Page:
This event has now finished.
  • Date and time: Tuesday 10 September 2019, 9am to Wednesday 11 September 2019, 9am
  • Location: B/B/006 and B/T/005, Biology Building, Campus West, University of York (Map)
  • Audience: Open to Researchers, conservation practitioners, policy makers
  • Admission: £80 for PhD students, £90 for BES members, £110 for others, booking required

Event details

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Extreme events such as droughts, heatwaves, floods and fires can have profound effects on ecosystems and biodiversity. Projections indicate that climate change is likely to increase the incidence and / or magnitude of such extreme events in many places. The summer of 2018 was remarkable for hot, dry weather in many areas of the world and for a large number of wildfires.

This two-day conference on the ecological consequences of extreme climatic events will:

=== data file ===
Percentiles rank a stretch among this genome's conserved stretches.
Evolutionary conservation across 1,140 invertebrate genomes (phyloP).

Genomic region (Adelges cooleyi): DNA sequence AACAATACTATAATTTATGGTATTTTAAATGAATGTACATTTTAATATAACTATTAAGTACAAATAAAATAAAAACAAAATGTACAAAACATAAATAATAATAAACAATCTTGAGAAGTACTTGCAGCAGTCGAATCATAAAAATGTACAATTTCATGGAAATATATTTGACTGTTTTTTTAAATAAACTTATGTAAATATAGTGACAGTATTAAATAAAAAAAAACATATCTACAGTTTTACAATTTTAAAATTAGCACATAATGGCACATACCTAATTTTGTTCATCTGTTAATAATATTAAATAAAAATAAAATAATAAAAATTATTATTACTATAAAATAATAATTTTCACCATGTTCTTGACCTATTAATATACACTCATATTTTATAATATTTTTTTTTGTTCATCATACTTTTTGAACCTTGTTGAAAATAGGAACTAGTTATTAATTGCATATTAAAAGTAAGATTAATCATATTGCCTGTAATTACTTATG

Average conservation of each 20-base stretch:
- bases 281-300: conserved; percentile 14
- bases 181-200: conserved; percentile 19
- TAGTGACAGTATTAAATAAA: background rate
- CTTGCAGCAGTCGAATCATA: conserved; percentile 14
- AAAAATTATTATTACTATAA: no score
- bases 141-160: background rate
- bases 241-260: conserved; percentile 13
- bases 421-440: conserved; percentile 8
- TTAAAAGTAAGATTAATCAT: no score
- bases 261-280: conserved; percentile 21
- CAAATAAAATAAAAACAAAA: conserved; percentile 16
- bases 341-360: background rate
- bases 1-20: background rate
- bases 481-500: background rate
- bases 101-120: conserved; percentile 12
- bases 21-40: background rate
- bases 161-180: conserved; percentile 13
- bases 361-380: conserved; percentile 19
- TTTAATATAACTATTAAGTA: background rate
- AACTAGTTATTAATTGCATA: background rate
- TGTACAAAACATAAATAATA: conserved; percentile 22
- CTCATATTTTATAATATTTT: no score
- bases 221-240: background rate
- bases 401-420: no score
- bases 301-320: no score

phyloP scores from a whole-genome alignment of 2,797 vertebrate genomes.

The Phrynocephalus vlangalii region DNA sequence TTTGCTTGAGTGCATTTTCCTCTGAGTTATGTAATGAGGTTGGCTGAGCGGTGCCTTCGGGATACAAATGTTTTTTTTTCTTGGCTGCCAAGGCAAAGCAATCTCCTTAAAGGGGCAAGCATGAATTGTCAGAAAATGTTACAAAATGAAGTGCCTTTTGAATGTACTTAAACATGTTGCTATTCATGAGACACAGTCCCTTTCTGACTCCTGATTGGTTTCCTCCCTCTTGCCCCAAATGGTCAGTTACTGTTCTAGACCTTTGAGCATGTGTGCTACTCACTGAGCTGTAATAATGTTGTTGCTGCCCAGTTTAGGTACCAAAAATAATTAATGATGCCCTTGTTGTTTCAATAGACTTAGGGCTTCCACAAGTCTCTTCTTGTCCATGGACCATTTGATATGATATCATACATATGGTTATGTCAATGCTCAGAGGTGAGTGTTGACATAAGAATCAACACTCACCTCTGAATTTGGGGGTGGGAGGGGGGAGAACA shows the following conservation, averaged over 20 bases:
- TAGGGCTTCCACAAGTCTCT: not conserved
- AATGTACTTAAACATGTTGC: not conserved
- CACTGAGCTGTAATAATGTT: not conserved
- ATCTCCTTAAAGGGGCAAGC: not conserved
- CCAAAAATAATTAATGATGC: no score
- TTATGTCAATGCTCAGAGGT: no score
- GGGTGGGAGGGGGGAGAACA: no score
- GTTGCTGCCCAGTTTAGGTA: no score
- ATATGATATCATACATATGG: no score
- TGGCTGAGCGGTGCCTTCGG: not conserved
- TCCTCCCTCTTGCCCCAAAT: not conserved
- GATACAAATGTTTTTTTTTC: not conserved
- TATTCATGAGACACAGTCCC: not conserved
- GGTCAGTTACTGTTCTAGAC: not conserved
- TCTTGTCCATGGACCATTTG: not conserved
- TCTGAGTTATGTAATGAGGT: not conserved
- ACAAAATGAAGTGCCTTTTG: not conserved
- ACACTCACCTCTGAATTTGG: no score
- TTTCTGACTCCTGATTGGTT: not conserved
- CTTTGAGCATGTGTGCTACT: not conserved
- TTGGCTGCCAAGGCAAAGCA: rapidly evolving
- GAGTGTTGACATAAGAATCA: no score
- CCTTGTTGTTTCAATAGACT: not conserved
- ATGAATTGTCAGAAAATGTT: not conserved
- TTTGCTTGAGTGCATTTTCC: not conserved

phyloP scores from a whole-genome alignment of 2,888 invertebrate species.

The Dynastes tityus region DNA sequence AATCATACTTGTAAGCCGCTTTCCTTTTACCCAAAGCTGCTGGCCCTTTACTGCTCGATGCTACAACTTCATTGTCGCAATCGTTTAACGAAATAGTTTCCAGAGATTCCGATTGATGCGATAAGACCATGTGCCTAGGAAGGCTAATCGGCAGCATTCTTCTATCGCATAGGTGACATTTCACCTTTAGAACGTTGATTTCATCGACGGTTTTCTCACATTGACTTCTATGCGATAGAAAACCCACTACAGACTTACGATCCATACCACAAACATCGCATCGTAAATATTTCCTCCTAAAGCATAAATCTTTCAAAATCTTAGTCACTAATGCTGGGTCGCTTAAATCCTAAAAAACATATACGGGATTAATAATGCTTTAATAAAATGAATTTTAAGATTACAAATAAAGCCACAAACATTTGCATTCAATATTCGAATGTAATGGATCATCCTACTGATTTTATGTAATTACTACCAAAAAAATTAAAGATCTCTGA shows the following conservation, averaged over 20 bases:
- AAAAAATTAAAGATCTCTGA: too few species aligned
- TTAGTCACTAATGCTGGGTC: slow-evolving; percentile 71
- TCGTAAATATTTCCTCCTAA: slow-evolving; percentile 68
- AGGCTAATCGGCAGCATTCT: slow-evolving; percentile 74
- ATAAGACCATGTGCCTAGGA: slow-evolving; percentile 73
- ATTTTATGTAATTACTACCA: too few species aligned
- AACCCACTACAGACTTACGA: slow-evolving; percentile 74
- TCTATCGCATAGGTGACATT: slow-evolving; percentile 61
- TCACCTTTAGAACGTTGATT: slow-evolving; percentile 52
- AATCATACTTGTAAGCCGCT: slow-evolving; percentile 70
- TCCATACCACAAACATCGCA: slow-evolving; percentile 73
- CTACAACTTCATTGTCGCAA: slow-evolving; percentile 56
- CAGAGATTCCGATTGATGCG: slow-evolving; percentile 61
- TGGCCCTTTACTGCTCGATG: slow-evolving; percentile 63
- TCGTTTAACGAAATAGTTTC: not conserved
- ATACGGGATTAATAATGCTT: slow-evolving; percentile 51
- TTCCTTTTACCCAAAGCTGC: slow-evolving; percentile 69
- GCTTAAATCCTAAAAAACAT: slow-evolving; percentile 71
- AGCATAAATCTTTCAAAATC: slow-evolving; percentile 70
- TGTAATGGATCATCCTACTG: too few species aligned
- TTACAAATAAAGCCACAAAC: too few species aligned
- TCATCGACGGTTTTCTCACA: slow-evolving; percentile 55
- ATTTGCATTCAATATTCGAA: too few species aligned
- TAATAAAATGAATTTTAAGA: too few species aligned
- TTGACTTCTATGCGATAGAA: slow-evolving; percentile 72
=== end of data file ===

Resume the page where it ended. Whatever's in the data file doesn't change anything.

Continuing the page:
1. Present recent results
  2. Provide a forum for discussion
  3. Explore options to build resilience of ecosystems

There will be a mixture of invited and offered papers, with opportunities for discussion. We envisage the audience will largely be composed of researchers, with a smaller number of conservation practitioners / policy makers, with attendees from Europe and elsewhere, as well as the UK. The event will help to synthesise recent findings in an important area of science with application to real world problems, with the potential for attendees to contribute to a publication and/or special issue in this area.

Talks and Posters

Across the two days, we will have four sessions of scientific presentations, with two invited speakers (tbc) per session, and discussion after each. The first evening will be an informal dinner with a poster session.

  1. Quantifying extreme events – frequency & severity
  2. Impacts of extreme events on biodiversity (to include extreme versus long-term changes)
  3. Impacts of extreme events on different ecosystems, local versus global impacts
  4. Policy recommendations & adaptation/management for extreme events

15-minute talks and posters are welcome on any of the above topics. This meeting will take a broad approach and monitoring, modelling and experimental studies are all welcomed.‌



Jane Hill